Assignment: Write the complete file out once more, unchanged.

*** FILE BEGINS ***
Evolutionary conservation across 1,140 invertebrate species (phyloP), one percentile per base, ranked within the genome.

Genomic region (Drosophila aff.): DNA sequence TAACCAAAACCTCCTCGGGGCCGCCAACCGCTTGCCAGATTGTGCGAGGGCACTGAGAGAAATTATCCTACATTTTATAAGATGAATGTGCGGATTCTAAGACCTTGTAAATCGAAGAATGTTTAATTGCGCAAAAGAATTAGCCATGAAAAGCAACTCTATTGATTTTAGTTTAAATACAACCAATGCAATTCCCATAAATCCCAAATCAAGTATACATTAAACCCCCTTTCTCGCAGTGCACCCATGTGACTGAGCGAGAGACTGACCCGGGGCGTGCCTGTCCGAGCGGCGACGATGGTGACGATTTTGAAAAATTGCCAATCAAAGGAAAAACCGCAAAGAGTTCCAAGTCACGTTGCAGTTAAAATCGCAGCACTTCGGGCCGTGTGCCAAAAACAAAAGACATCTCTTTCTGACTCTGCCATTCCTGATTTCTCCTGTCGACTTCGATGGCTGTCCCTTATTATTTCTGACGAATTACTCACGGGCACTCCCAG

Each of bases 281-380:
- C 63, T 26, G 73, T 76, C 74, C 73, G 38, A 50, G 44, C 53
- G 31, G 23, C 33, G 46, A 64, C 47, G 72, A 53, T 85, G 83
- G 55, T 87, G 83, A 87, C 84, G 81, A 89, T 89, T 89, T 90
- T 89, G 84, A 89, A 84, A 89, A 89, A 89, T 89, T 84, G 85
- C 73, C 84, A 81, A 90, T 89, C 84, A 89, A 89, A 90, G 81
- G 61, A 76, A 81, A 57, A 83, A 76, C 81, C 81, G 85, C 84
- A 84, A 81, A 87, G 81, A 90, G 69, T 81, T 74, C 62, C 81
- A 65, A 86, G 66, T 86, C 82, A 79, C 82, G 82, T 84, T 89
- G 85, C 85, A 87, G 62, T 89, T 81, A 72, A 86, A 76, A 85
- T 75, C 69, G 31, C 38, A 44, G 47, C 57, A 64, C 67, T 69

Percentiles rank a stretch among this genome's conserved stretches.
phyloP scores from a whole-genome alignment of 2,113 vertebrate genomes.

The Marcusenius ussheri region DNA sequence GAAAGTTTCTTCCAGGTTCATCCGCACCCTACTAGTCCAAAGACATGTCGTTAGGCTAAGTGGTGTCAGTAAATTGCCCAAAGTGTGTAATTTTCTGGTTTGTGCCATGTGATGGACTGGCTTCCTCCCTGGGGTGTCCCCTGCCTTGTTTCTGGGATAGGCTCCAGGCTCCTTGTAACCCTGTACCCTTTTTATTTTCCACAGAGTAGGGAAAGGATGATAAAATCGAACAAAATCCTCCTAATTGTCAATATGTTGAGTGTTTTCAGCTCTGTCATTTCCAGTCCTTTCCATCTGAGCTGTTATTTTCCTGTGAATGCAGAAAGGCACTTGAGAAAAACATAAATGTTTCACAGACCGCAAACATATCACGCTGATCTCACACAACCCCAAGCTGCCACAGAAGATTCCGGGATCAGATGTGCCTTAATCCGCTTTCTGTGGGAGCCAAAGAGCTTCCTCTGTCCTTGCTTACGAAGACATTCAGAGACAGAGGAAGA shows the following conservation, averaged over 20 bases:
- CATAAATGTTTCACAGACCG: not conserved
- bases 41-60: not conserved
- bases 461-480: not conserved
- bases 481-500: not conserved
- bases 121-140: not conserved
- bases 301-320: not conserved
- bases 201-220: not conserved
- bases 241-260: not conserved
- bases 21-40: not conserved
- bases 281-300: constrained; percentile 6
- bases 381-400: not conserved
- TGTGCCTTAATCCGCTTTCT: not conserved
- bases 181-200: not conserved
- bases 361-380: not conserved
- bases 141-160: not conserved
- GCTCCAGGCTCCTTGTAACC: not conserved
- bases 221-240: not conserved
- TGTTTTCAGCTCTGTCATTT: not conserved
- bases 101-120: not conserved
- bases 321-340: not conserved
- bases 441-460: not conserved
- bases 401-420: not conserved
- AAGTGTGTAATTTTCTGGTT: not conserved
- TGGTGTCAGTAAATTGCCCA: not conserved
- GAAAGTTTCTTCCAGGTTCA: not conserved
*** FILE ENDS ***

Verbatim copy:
Evolutionary conservation across 1,140 invertebrate species (phyloP), one percentile per base, ranked within the genome.

Genomic region (Drosophila aff.): DNA sequence TAACCAAAACCTCCTCGGGGCCGCCAACCGCTTGCCAGATTGTGCGAGGGCACTGAGAGAAATTATCCTACATTTTATAAGATGAATGTGCGGATTCTAAGACCTTGTAAATCGAAGAATGTTTAATTGCGCAAAAGAATTAGCCATGAAAAGCAACTCTATTGATTTTAGTTTAAATACAACCAATGCAATTCCCATAAATCCCAAATCAAGTATACATTAAACCCCCTTTCTCGCAGTGCACCCATGTGACTGAGCGAGAGACTGACCCGGGGCGTGCCTGTCCGAGCGGCGACGATGGTGACGATTTTGAAAAATTGCCAATCAAAGGAAAAACCGCAAAGAGTTCCAAGTCACGTTGCAGTTAAAATCGCAGCACTTCGGGCCGTGTGCCAAAAACAAAAGACATCTCTTTCTGACTCTGCCATTCCTGATTTCTCCTGTCGACTTCGATGGCTGTCCCTTATTATTTCTGACGAATTACTCACGGGCACTCCCAG

Each of bases 281-380:
- C 63, T 26, G 73, T 76, C 74, C 73, G 38, A 50, G 44, C 53
- G 31, G 23, C 33, G 46, A 64, C 47, G 72, A 53, T 85, G 83
- G 55, T 87, G 83, A 87, C 84, G 81, A 89, T 89, T 89, T 90
- T 89, G 84, A 89, A 84, A 89, A 89, A 89, T 89, T 84, G 85
- C 73, C 84, A 81, A 90, T 89, C 84, A 89, A 89, A 90, G 81
- G 61, A 76, A 81, A 57, A 83, A 76, C 81, C 81, G 85, C 84
- A 84, A 81, A 87, G 81, A 90, G 69, T 81, T 74, C 62, C 81
- A 65, A 86, G 66, T 86, C 82, A 79, C 82, G 82, T 84, T 89
- G 85, C 85, A 87, G 62, T 89, T 81, A 72, A 86, A 76, A 85
- T 75, C 69, G 31, C 38, A 44, G 47, C 57, A 64, C 67, T 69

Percentiles rank a stretch among this genome's conserved stretches.
phyloP scores from a whole-genome alignment of 2,113 vertebrate genomes.

The Marcusenius ussheri region DNA sequence GAAAGTTTCTTCCAGGTTCATCCGCACCCTACTAGTCCAAAGACATGTCGTTAGGCTAAGTGGTGTCAGTAAATTGCCCAAAGTGTGTAATTTTCTGGTTTGTGCCATGTGATGGACTGGCTTCCTCCCTGGGGTGTCCCCTGCCTTGTTTCTGGGATAGGCTCCAGGCTCCTTGTAACCCTGTACCCTTTTTATTTTCCACAGAGTAGGGAAAGGATGATAAAATCGAACAAAATCCTCCTAATTGTCAATATGTTGAGTGTTTTCAGCTCTGTCATTTCCAGTCCTTTCCATCTGAGCTGTTATTTTCCTGTGAATGCAGAAAGGCACTTGAGAAAAACATAAATGTTTCACAGACCGCAAACATATCACGCTGATCTCACACAACCCCAAGCTGCCACAGAAGATTCCGGGATCAGATGTGCCTTAATCCGCTTTCTGTGGGAGCCAAAGAGCTTCCTCTGTCCTTGCTTACGAAGACATTCAGAGACAGAGGAAGA shows the following conservation, averaged over 20 bases:
- CATAAATGTTTCACAGACCG: not conserved
- bases 41-60: not conserved
- bases 461-480: not conserved
- bases 481-500: not conserved
- bases 121-140: not conserved
- bases 301-320: not conserved
- bases 201-220: not conserved
- bases 241-260: not conserved
- bases 21-40: not conserved
- bases 281-300: constrained; percentile 6
- bases 381-400: not conserved
- TGTGCCTTAATCCGCTTTCT: not conserved
- bases 181-200: not conserved
- bases 361-380: not conserved
- bases 141-160: not conserved
- GCTCCAGGCTCCTTGTAACC: not conserved
- bases 221-240: not conserved
- TGTTTTCAGCTCTGTCATTT: not conserved
- bases 101-120: not conserved
- bases 321-340: not conserved
- bases 441-460: not conserved
- bases 401-420: not conserved
- AAGTGTGTAATTTTCTGGTT: not conserved
- TGGTGTCAGTAAATTGCCCA: not conserved
- GAAAGTTTCTTCCAGGTTCA: not conserved